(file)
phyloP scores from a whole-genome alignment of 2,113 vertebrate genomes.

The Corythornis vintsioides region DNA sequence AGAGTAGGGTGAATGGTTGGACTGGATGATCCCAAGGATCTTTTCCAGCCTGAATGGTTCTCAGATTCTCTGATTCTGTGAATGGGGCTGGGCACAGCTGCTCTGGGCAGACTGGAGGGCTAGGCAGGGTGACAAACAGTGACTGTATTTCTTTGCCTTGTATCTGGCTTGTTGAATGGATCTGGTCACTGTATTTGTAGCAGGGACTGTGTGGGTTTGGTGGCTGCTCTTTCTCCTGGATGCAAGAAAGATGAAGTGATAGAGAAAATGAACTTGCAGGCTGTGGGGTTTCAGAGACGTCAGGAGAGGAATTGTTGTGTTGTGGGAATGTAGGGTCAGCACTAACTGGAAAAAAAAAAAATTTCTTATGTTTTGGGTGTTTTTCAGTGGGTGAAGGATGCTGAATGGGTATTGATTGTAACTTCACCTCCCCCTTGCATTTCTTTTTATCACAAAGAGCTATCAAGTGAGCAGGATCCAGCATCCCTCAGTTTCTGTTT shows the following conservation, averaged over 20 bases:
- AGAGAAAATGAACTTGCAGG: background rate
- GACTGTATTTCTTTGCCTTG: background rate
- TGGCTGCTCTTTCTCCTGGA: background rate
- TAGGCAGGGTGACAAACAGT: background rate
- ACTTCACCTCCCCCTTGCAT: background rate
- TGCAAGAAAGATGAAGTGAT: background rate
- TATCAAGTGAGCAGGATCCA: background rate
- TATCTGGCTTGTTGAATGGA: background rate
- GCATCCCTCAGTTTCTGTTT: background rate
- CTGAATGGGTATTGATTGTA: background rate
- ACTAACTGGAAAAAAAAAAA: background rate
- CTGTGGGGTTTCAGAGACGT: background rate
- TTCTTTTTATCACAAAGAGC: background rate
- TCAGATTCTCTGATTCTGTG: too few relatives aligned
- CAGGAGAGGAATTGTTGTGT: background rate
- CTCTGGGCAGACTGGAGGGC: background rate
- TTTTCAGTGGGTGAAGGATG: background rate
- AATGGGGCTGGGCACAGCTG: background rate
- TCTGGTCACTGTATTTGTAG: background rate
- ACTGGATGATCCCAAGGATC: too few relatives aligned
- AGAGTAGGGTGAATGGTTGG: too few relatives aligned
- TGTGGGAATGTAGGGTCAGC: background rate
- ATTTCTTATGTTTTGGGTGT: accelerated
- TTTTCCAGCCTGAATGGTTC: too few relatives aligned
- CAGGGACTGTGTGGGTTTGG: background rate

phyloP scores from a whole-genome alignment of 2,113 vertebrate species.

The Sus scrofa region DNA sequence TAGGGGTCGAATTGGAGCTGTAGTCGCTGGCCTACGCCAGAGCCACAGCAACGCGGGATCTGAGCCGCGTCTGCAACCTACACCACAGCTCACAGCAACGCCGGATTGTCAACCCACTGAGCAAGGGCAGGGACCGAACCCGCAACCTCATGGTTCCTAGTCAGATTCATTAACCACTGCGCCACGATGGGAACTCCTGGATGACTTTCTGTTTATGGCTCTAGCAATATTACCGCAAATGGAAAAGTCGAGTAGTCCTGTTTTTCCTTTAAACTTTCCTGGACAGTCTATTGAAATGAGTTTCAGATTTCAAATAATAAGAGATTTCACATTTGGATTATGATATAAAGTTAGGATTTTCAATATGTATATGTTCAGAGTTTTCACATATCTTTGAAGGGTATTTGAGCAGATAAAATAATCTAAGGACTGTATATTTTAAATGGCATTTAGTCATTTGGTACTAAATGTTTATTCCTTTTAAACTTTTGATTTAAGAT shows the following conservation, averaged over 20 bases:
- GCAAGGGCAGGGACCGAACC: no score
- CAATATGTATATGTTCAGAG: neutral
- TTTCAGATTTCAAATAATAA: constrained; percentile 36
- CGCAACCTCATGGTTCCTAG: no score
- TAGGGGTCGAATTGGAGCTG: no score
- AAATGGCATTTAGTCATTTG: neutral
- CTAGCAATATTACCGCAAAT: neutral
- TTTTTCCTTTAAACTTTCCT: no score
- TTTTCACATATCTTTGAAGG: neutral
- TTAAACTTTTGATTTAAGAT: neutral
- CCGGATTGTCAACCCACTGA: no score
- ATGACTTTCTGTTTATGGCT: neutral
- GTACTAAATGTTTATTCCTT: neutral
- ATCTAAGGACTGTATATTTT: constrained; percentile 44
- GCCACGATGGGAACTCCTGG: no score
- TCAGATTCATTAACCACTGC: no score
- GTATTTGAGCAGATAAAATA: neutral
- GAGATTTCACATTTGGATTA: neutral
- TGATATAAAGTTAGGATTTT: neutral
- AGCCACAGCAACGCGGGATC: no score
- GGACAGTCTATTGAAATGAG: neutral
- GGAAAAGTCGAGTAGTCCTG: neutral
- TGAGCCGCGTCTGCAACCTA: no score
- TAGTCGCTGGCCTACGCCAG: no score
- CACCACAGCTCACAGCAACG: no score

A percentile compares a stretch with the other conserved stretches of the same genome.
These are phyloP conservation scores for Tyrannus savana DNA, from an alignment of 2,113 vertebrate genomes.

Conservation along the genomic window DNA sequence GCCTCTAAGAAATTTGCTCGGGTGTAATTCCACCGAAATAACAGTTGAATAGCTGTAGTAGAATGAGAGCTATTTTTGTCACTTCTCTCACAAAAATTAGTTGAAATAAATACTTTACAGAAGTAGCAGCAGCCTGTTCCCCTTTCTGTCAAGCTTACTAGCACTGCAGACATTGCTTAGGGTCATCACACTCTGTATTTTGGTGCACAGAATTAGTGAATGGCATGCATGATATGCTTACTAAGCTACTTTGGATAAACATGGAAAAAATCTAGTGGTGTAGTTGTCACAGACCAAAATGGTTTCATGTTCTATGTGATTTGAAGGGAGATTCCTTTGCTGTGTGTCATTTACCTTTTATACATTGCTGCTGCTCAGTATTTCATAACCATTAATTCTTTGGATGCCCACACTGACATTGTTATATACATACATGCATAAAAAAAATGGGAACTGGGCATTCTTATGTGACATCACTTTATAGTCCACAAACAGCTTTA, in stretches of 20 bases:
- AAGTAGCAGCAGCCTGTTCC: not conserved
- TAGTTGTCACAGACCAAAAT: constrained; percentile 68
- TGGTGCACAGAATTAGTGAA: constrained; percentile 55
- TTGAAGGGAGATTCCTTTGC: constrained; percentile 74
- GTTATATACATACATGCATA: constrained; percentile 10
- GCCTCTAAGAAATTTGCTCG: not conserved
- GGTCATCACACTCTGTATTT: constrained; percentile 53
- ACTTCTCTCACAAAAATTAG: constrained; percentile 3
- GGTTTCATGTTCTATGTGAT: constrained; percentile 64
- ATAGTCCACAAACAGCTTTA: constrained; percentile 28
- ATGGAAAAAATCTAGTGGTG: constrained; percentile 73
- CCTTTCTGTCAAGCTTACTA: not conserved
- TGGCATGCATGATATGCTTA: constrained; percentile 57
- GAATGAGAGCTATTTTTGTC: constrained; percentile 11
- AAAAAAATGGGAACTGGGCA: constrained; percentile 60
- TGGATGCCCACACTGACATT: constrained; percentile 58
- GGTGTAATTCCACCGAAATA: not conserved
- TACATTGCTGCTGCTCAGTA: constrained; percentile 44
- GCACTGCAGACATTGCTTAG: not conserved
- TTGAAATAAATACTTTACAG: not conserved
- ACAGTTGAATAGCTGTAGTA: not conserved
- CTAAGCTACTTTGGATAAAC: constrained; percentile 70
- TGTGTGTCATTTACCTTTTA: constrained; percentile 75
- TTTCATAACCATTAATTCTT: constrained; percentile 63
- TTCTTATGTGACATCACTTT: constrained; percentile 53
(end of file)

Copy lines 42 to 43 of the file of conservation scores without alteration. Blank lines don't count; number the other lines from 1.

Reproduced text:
- GTACTAAATGTTTATTCCTT: neutral
- ATCTAAGGACTGTATATTTT: constrained; percentile 44